Complex business systems typically have security requirements up front. In addition, either the implementing organization or the users of the system or both will have security expectations of the system. But complexity is not the determiner of security. Consider a small program whose sole purpose is to catch central processing unit (CPU) memory faults. If this software is used for debugging, it will probably have to, at the very least, build in access controls, especially if the software allows more than one user at a time (multiuser). Alternatively, if the software catches the memory faults as a part of a security system preventing misuse of the system through promulgation of memory faults, preventing say, a privilege escalation through an executing program via a memory fault, then this small program will have to be self-protective such that attackers cannot turn it off, remove it, or subvert its function. Such a security program must not, under any circumstances, open a new vector of attack. Such a program will be targeted by sophisticated attackers if the program achieves any kind of broad distribution.

Thus, the answer as to whether a system requires an ARA and threat model is tied to the answers to a number of key questions:

  • What is the expected deployment model?
  • What will be the distribution?
  • What language and execution environment will run the code?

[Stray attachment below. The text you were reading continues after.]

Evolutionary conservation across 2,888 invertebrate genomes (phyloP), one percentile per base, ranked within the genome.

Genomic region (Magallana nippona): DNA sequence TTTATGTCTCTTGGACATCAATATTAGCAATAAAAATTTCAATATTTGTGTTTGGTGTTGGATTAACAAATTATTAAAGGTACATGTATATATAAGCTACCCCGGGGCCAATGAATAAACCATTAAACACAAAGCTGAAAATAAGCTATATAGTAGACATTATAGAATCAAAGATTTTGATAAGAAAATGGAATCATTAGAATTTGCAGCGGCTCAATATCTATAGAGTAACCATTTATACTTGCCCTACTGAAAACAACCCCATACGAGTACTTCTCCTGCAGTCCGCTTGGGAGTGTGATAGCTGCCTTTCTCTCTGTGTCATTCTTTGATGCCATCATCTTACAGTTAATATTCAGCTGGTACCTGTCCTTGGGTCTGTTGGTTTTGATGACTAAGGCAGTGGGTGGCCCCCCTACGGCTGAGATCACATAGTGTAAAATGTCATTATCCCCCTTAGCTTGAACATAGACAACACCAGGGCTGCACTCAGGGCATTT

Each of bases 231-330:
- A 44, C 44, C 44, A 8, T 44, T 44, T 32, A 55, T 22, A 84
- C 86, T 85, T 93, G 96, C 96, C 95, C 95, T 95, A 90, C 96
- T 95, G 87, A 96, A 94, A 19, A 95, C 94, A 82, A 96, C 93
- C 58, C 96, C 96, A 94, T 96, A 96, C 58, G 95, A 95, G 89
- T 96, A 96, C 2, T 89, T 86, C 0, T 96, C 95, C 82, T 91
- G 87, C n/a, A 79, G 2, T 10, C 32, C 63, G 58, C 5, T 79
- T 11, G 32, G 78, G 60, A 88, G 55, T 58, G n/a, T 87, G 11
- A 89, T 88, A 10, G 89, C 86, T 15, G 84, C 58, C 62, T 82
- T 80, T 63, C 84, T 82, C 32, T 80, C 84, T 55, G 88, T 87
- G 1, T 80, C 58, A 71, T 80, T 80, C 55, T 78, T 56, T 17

• On what operating system(s) will the executables run?

These questions are placed against probable attackers, attack methods, network exposures, and so on. And, of course, as stated above, the security needs of the organization and users must be factored against these.

The answer to whether a system will benefit from an ARA/Threat model is a function of the dimensions outlined above, and perhaps others, depending upon consideration of those domains on which analysis is dependent. The assessment preprocess or triage will be outlined in a subsequent chapter. The simple answer to "which systems?" is any size, shape, complexity, but certainly not all systems. A part of the art of the security architecture assessment is deciding which systems must be analyzed, which will benefit, and which may pass. That is, unless in your practice you have unlimited time and resources. I've never had this luxury. Most importantly, even the smallest application may open a vulnerability, an attack vector, into a shared environment.

Unless every application and its side effects are safely isolated from every other application, each set of code can have effects upon the security posture of the whole. This is particularly true in shared environments. Even an application destined for an endpoint (a Microsoft Windows™ application, for instance) can contain a buffer overflow that allows an attacker an opportunity, perhaps, to execute code of the attacker's choosing. In other words, an application doesn't have to be destined for a large, shared server farm in order to affect the security of its environment. Hence, a significant step that we will explore is the security triage assessment of the need for analysis.